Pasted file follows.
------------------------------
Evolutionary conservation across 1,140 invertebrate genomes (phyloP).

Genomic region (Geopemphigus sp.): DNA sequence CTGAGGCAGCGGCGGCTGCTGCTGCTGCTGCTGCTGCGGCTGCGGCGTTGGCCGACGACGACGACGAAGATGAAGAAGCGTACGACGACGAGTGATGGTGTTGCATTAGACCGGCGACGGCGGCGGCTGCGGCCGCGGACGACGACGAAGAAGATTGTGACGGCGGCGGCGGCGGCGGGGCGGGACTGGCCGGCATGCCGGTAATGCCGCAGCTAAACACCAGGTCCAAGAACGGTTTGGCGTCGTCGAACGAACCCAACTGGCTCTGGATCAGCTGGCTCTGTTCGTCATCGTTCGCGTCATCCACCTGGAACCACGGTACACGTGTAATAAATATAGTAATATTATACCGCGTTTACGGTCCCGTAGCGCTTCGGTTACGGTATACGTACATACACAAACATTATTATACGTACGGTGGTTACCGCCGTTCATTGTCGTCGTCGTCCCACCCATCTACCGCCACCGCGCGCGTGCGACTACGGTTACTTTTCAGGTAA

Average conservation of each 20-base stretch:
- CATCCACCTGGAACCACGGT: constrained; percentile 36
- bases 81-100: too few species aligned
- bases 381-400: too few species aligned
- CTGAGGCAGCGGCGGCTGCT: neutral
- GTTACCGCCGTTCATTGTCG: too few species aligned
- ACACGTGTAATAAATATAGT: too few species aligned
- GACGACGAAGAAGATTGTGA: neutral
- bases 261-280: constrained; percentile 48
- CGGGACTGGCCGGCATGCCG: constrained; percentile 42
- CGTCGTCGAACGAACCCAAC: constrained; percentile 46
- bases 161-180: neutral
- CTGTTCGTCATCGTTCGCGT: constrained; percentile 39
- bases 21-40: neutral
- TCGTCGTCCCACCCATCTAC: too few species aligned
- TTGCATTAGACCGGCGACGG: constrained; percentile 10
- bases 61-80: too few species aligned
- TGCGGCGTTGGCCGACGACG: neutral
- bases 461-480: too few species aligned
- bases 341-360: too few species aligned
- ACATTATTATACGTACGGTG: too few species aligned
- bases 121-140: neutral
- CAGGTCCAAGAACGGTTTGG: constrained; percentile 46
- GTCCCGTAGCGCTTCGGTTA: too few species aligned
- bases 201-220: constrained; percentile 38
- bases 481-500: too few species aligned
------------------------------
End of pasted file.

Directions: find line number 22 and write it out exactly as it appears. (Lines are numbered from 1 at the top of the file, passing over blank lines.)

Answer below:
- bases 341-360: too few species aligned